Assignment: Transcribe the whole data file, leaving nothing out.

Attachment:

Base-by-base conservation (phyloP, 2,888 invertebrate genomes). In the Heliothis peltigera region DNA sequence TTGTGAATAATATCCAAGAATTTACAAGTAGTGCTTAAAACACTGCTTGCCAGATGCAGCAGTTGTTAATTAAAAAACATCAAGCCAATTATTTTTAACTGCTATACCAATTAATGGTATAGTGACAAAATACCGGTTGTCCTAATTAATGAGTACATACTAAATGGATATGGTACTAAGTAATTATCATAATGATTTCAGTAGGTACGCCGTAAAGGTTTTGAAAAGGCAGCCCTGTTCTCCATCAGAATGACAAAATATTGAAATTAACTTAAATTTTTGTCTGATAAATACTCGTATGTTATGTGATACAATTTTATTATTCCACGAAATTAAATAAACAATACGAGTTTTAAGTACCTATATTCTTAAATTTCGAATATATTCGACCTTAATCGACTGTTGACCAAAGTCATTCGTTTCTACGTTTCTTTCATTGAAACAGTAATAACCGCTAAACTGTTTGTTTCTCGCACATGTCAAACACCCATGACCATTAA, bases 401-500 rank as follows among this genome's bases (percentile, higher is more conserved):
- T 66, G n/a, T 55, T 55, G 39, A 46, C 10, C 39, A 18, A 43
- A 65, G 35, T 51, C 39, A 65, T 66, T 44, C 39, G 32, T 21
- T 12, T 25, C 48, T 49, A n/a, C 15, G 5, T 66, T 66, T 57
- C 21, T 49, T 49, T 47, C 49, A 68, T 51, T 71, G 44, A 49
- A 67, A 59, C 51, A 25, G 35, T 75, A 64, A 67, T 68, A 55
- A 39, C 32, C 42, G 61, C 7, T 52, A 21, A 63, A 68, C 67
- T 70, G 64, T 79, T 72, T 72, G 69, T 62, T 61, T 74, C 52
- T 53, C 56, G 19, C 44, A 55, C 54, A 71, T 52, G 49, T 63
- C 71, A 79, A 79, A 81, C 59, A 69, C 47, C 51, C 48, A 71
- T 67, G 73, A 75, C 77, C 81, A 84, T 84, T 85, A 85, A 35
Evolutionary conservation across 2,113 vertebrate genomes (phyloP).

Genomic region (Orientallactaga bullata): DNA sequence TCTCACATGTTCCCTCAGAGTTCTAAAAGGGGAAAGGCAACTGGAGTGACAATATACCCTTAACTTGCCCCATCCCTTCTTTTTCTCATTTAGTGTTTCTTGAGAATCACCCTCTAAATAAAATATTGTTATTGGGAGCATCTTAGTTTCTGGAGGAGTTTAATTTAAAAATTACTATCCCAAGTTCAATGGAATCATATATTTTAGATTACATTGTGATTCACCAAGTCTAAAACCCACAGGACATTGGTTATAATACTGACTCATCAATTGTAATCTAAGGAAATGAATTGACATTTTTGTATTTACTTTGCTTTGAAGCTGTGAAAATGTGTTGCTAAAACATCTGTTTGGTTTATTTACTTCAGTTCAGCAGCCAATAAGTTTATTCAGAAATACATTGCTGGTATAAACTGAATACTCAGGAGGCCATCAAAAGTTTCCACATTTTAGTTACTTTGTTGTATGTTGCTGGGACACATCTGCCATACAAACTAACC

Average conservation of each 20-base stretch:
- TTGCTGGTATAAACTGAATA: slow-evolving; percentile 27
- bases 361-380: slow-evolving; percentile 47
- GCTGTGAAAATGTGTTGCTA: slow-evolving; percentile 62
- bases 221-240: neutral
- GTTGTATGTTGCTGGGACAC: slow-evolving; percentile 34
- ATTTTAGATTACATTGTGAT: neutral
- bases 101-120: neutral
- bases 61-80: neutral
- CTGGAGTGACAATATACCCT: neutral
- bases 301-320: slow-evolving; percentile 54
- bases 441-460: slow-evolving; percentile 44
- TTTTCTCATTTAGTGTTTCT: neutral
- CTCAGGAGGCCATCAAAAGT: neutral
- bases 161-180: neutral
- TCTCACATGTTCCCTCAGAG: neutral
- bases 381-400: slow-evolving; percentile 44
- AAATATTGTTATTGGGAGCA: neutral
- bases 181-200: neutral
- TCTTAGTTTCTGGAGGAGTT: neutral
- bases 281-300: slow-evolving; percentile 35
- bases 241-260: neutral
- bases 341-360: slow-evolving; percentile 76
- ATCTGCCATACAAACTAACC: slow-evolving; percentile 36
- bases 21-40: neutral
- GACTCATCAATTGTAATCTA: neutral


Base-by-base conservation (phyloP, 2,888 invertebrate genomes). In the Heliothis peltigera region DNA sequence TTGTGAATAATATCCAAGAATTTACAAGTAGTGCTTAAAACACTGCTTGCCAGATGCAGCAGTTGTTAATTAAAAAACATCAAGCCAATTATTTTTAACTGCTATACCAATTAATGGTATAGTGACAAAATACCGGTTGTCCTAATTAATGAGTACATACTAAATGGATATGGTACTAAGTAATTATCATAATGATTTCAGTAGGTACGCCGTAAAGGTTTTGAAAAGGCAGCCCTGTTCTCCATCAGAATGACAAAATATTGAAATTAACTTAAATTTTTGTCTGATAAATACTCGTATGTTATGTGATACAATTTTATTATTCCACGAAATTAAATAAACAATACGAGTTTTAAGTACCTATATTCTTAAATTTCGAATATATTCGACCTTAATCGACTGTTGACCAAAGTCATTCGTTTCTACGTTTCTTTCATTGAAACAGTAATAACCGCTAAACTGTTTGTTTCTCGCACATGTCAAACACCCATGACCATTAA, bases 401-500 rank as follows among this genome's bases (percentile, higher is more conserved):
- T 66, G n/a, T 55, T 55, G 39, A 46, C 10, C 39, A 18, A 43
- A 65, G 35, T 51, C 39, A 65, T 66, T 44, C 39, G 32, T 21
- T 12, T 25, C 48, T 49, A n/a, C 15, G 5, T 66, T 66, T 57
- C 21, T 49, T 49, T 47, C 49, A 68, T 51, T 71, G 44, A 49
- A 67, A 59, C 51, A 25, G 35, T 75, A 64, A 67, T 68, A 55
- A 39, C 32, C 42, G 61, C 7, T 52, A 21, A 63, A 68, C 67
- T 70, G 64, T 79, T 72, T 72, G 69, T 62, T 61, T 74, C 52
- T 53, C 56, G 19, C 44, A 55, C 54, A 71, T 52, G 49, T 63
- C 71, A 79, A 79, A 81, C 59, A 69, C 47, C 51, C 48, A 71
- T 67, G 73, A 75, C 77, C 81, A 84, T 84, T 85, A 85, A 35
Evolutionary conservation across 2,113 vertebrate genomes (phyloP).

Genomic region (Orientallactaga bullata): DNA sequence TCTCACATGTTCCCTCAGAGTTCTAAAAGGGGAAAGGCAACTGGAGTGACAATATACCCTTAACTTGCCCCATCCCTTCTTTTTCTCATTTAGTGTTTCTTGAGAATCACCCTCTAAATAAAATATTGTTATTGGGAGCATCTTAGTTTCTGGAGGAGTTTAATTTAAAAATTACTATCCCAAGTTCAATGGAATCATATATTTTAGATTACATTGTGATTCACCAAGTCTAAAACCCACAGGACATTGGTTATAATACTGACTCATCAATTGTAATCTAAGGAAATGAATTGACATTTTTGTATTTACTTTGCTTTGAAGCTGTGAAAATGTGTTGCTAAAACATCTGTTTGGTTTATTTACTTCAGTTCAGCAGCCAATAAGTTTATTCAGAAATACATTGCTGGTATAAACTGAATACTCAGGAGGCCATCAAAAGTTTCCACATTTTAGTTACTTTGTTGTATGTTGCTGGGACACATCTGCCATACAAACTAACC

Average conservation of each 20-base stretch:
- TTGCTGGTATAAACTGAATA: slow-evolving; percentile 27
- bases 361-380: slow-evolving; percentile 47
- GCTGTGAAAATGTGTTGCTA: slow-evolving; percentile 62
- bases 221-240: neutral
- GTTGTATGTTGCTGGGACAC: slow-evolving; percentile 34
- ATTTTAGATTACATTGTGAT: neutral
- bases 101-120: neutral
- bases 61-80: neutral
- CTGGAGTGACAATATACCCT: neutral
- bases 301-320: slow-evolving; percentile 54
- bases 441-460: slow-evolving; percentile 44
- TTTTCTCATTTAGTGTTTCT: neutral
- CTCAGGAGGCCATCAAAAGT: neutral
- bases 161-180: neutral
- TCTCACATGTTCCCTCAGAG: neutral
- bases 381-400: slow-evolving; percentile 44
- AAATATTGTTATTGGGAGCA: neutral
- bases 181-200: neutral
- TCTTAGTTTCTGGAGGAGTT: neutral
- bases 281-300: slow-evolving; percentile 35
- bases 241-260: neutral
- bases 341-360: slow-evolving; percentile 76
- ATCTGCCATACAAACTAACC: slow-evolving; percentile 36
- bases 21-40: neutral
- GACTCATCAATTGTAATCTA: neutral